The key storylines for each ALDS Game 2

October 13th, 2022

Both American League Division Series took a day off on Wednesday, and after those two games, it’s fair to say they probably needed one. (Their fans sure needed one.) But they both have pivotal Game 2s on Thursday.

Here’s a look at the primary storyline for each team in each game.

Mariners at Astros (Astros lead 1-0)
Luis Castillo vs. Framber Valdez
3:37 p.m. ET, TBS

Mariners: Can they possibly recover from that brutal loss?
There are postseason losses and there are postseason losses. The Mariners inflicted that kind of loss on the Blue Jays with their stunning comeback in Game 2 of their AL Wild Card Series, and the Astros threw it right back at Seattle in Game 1 of the ALDS. Everything you could have wanted from Game 1, for the Mariners, essentially happened.

They knocked around Justin Verlander. They got Julio Rodríguez going. They kept the Minute Maid Park crowd quiet. They got through the first seven innings with a seemingly comfortable 7-3 lead. It was all laid out there in front of them … and then it all fell apart at the end in the most gruesome possible way. Welcome back to postseason baseball, Seattle! The Mariners are a young(-ish) team and may be green enough to slough off such an agonizing loss, especially with their ace on the mound. But if they have a late lead -- really, a lead of any amount -- there won’t be a single fan that’s comfortable. And they probably shouldn’t be.

Astros: Don’t squander that home-field advantage you worked so hard for
The Astros were this close to losing Game 1, ultimately walking it off with Yordan Alvarez’s incredible three-run homer, arguably one of the biggest postseason home runs. It’s totally reasonable to soak in all those good vibes afterward, but there were some causes for concern in this one, first and foremost Verlander, who looked downright mortal for the first time in a while.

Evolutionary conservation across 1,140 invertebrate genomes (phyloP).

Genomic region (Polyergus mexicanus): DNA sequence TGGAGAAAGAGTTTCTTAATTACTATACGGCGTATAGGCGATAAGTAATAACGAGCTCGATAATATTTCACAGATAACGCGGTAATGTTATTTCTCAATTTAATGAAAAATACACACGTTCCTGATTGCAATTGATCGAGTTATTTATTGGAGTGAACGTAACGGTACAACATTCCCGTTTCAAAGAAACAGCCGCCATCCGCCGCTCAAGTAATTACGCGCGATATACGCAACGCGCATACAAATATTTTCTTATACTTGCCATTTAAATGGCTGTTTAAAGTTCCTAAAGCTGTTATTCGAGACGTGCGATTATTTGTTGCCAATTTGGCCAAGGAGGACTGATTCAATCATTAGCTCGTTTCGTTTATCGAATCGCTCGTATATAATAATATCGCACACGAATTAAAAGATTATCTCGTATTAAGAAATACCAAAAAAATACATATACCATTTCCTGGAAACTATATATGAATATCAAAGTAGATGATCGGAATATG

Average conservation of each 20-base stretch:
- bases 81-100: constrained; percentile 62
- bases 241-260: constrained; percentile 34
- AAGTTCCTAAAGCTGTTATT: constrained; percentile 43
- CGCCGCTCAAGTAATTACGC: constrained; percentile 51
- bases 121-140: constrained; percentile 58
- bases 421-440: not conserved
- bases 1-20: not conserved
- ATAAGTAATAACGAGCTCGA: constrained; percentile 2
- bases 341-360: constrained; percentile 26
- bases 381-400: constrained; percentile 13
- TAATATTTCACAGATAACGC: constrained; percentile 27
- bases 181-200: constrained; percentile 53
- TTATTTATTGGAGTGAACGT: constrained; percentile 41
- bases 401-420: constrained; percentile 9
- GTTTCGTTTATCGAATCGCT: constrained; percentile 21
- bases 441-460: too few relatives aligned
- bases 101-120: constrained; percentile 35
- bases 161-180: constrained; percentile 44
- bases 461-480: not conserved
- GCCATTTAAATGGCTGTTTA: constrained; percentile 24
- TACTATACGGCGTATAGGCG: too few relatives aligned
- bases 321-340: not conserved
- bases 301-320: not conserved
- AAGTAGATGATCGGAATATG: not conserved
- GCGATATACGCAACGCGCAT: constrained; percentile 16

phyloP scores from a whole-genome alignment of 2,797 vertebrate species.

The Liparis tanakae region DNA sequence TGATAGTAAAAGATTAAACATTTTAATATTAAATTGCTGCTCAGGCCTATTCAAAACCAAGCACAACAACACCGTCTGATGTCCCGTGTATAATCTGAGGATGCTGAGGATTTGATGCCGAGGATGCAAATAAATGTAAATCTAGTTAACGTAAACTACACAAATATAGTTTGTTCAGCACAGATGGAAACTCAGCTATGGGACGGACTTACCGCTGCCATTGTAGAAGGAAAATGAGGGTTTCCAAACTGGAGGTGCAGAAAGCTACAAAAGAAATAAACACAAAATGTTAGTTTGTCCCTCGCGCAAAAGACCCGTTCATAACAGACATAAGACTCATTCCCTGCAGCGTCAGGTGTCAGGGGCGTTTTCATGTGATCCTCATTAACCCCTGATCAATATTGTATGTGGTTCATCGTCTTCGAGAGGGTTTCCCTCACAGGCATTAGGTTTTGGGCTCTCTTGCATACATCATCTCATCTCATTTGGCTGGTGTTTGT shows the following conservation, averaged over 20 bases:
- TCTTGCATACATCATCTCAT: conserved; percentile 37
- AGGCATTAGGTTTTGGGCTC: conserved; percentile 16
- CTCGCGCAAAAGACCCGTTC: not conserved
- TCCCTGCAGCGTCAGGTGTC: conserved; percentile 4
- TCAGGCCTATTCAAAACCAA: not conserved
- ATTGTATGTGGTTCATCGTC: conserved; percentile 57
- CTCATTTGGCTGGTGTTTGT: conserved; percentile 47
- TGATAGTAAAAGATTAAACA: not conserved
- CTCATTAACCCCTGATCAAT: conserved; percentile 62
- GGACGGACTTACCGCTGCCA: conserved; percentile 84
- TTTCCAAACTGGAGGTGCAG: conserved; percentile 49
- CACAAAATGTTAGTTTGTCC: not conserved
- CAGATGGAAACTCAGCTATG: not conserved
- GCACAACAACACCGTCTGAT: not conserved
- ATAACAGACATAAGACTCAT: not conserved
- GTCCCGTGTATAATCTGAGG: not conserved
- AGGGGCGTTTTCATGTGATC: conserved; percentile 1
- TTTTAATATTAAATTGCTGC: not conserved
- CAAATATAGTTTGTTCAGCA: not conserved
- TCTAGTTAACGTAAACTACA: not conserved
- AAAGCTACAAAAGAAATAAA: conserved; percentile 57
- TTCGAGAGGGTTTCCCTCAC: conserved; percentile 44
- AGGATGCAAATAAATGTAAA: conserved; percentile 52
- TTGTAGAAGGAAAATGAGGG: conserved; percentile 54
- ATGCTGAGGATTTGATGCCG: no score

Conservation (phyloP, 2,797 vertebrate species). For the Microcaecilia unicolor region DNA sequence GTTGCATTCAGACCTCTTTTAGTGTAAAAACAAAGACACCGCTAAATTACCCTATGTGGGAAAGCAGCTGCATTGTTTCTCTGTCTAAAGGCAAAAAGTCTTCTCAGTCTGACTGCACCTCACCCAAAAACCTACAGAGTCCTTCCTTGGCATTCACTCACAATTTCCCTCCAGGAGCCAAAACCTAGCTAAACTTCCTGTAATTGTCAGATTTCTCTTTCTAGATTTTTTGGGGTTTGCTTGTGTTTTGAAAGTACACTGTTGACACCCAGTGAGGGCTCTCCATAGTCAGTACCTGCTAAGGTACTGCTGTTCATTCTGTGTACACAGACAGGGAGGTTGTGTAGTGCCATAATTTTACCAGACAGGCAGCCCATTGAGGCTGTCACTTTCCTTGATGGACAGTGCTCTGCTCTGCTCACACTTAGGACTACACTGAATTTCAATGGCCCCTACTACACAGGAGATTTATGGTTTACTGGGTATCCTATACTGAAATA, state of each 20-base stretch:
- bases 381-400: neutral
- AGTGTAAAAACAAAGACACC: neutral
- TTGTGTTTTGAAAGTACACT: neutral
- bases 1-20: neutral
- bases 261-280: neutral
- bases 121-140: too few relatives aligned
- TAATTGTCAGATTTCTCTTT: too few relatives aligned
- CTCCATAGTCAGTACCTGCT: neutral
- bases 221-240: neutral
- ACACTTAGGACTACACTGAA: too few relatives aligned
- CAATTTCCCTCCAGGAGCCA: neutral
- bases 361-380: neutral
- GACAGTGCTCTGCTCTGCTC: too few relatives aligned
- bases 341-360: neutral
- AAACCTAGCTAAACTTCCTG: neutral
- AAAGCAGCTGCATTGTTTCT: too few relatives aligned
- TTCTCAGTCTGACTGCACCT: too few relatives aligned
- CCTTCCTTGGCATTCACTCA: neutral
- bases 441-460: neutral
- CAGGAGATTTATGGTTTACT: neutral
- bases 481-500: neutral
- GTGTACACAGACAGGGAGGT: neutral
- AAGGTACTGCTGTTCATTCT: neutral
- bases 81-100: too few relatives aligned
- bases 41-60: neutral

The Astros were fortunate to claw their way back in Game 1, but it’s just as vital that they take Game 2 and hold onto home-field advantage, especially considering what the crowd at T-Mobile Park in Seattle is going to be like in the Mariners’ first home playoff game since 2001. Houston is facing one of the best pitchers in baseball down the stretch in Castillo, so it will want to do what it can to build up his pitch count and wear him down, particularly considering what the Astros just did to the Mariners’ bullpen. It’s going to be a maelstrom in Seattle over the weekend. The Astros best make sure they’ve got a 2-0 cushion when they arrive there.

Guardians at Yankees (Yankees lead 1-0)
Shane Bieber vs. Nestor Cortes
7:37 p.m. ET, TBS

Guardians: But seriously, where will the offense come from?
Cleveland is seven wins away from the World Series, which is quite a thing to say about a team that, in three postseason games, has scored just four runs in 33 innings. We all knew the Guardians’ weakness was their lineup -- specifically, their power -- and that has absolutely played out this postseason. Steven Kwan’s homer was the only moment where Cleveland made anything happen at all in Game 1; it only had six other baserunners the entire game. Needless to say, that’s not going to work against the Yankees, even if its pitchers do strike out Aaron Judge three times every game like they did in Game 1. (And they’re not going to strike out Judge three times every game.)

Not all Yankees starters are Gerrit Cole, but Cortes was an All-Star in his own right, and the Guardians have really struggled against lefties this year, finishing 28th in MLB in OPS against southpaws. It was José Ramírez who hit the big homer off Rays lefty Shane McClanahan in Game 1 of their Wild Card Series, and Cleveland will probably need the switch-hitting star to come through with a big hit off of a lefty again. You can probably count on Bieber to stifle the Yanks' offense somewhat. But he can’t stifle them entirely. The Guardians need to start figuring out something on offense, or this series is going to be over very quickly.

Yankees: Is the Bronx going to sound like that all October?
For the last, oh, 100 years, Yankee Stadium, in both its incarnations, has basically been the manifestation of October baseball: When you close your eyes and think of autumn nights, playoff intensity, extreme closeups of the pitchers face as he peers in at the batter, raucous crowds roaring with every pitch, you think of The Bronx. But, you know, it has been a while.

The Yankees lost in the AL Wild Card Game in Boston in 2021, and their ALDS against the Rays in 2020 was played in San Diego with no fans in attendance. So, in case you forgot: It gets wild and loud in The Bronx this time of year. The Yanks seemed to ride their crowd’s enthusiasm to a smooth Game 1 win -- Cole in particular was buoyed by it -- and it’s only going to get louder as the Bombers continue to advance. It’s a vibrating, soaring Yankee Stadium in October. Welcome back.